IN southern Africa, the first Christian missionaries sent from the London Missionary Society arrived in Namaqualand (now Namibia), in 1805, headed by brothers Abraham and Christian Albrecht.
The London Missionary Society also sent missionary Robert Moffat who arrived in Africa in 1816; 24 years later, in 1840, missionary David Livingstone, famed for ‘discovering’ the Victoria Falls, arrived in present-day Malawi.
In Zimbabwe, the first attempts in the field of Christian evangelisation of the Ndebele and the Shona peoples were made from 1859 to 1890, prior to the arrival of the Pioneer Column, when the first mission station in Zimbabwe (then Southern Rhodesia), was opened in Inyati, close to Bulawayo in 1859, by Reverend Robert Moffat and his wife Mary, sponsored by the London Missionary Society.
In 1870, Moffat established Hope Fountain, in Bulawayo.
The London Missionary Society, a Protestant society, was launched in 1799, helped by Johannes Van der Kemp.
One of Moffat’s greatest accomplishments for missions in Zimbabwe was his friendship with Mzilikazi.
Mzilikazi’s friendship with Robert Moffat was a most significant influence in the fate of his Kingdom after his reign.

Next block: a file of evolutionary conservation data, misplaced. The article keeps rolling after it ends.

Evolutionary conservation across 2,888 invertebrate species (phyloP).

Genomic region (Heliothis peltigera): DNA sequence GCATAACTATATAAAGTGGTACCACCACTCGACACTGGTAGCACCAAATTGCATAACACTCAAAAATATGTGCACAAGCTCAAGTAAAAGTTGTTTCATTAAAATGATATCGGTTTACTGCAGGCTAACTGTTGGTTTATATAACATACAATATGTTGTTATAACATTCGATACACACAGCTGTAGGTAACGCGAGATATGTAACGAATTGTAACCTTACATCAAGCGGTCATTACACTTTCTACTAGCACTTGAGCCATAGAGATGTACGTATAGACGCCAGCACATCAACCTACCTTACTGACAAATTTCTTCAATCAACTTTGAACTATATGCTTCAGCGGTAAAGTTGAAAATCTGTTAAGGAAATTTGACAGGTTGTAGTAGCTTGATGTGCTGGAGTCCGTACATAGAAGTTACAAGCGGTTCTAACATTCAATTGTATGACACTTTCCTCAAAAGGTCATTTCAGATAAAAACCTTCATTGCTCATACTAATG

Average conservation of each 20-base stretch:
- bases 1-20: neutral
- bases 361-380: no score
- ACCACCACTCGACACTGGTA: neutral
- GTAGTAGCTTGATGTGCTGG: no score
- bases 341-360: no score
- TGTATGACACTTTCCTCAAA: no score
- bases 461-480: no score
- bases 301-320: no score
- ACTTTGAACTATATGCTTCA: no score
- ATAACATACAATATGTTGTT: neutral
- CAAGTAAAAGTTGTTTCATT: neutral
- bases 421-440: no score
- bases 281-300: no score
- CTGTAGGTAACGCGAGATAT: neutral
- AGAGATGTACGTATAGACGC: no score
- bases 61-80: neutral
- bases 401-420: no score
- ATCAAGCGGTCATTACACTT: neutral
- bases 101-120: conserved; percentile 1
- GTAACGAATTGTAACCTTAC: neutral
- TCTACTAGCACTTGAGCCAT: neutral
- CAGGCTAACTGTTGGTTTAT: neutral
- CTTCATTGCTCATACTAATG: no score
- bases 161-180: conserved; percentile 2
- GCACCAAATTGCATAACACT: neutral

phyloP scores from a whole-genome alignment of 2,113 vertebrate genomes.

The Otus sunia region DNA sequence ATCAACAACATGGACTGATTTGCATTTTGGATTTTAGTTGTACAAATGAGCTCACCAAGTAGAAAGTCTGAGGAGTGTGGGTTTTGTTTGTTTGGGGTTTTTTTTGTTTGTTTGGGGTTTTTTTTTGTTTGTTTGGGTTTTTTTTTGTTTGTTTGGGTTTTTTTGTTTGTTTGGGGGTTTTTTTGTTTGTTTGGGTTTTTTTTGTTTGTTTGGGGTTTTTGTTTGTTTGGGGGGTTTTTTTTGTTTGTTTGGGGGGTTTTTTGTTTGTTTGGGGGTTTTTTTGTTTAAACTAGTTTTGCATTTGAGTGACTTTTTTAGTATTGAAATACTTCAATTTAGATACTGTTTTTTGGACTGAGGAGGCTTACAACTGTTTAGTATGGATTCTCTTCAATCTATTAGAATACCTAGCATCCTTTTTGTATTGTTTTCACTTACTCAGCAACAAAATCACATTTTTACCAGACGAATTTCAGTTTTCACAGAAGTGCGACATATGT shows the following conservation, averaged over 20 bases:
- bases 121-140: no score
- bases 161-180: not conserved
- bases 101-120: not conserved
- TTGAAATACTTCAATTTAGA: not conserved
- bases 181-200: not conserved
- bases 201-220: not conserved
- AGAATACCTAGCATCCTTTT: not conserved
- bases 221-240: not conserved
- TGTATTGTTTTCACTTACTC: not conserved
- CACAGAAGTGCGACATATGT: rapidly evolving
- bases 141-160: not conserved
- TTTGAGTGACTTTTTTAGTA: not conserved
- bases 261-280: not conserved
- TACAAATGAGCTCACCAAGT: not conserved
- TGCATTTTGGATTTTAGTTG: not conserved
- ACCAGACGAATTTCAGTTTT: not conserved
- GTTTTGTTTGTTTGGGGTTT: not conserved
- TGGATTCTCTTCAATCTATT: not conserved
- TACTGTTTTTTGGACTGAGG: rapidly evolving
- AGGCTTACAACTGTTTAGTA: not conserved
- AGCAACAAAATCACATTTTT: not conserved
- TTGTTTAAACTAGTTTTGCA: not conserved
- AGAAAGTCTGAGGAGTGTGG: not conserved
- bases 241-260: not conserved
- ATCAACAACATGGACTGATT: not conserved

Mzilikazi had very little time for Christianity, but because of his respect for and trust of Moffat he allowed himself to be persuaded to admit the mission in his settlement.
Once established, he and his successor Lobengula, gave protection to the missionaries.
After the white settlers’ occupation of Mashonaland in the 1890s, the Anglican Church also established missions in Zimbabwe as did the Methodists and a number of other denominations.
Was it a desire to make Christ known or expansionist dynamism that drove these missionaries to face all kinds of unknown dangers and sacrifices in what they termed ‘Darkest Africa’?
Lobengula, entertained the settlers sparingly and had not permitted missionaries to teach religion, nor reading or writing.
He nevertheless, skillfully supported their presence.
Missionaries were convinced that under Lobengula’s rule it would be impossible to evangelise, and consequently they welcomed the fall of Lobengula in the mid-1890’s.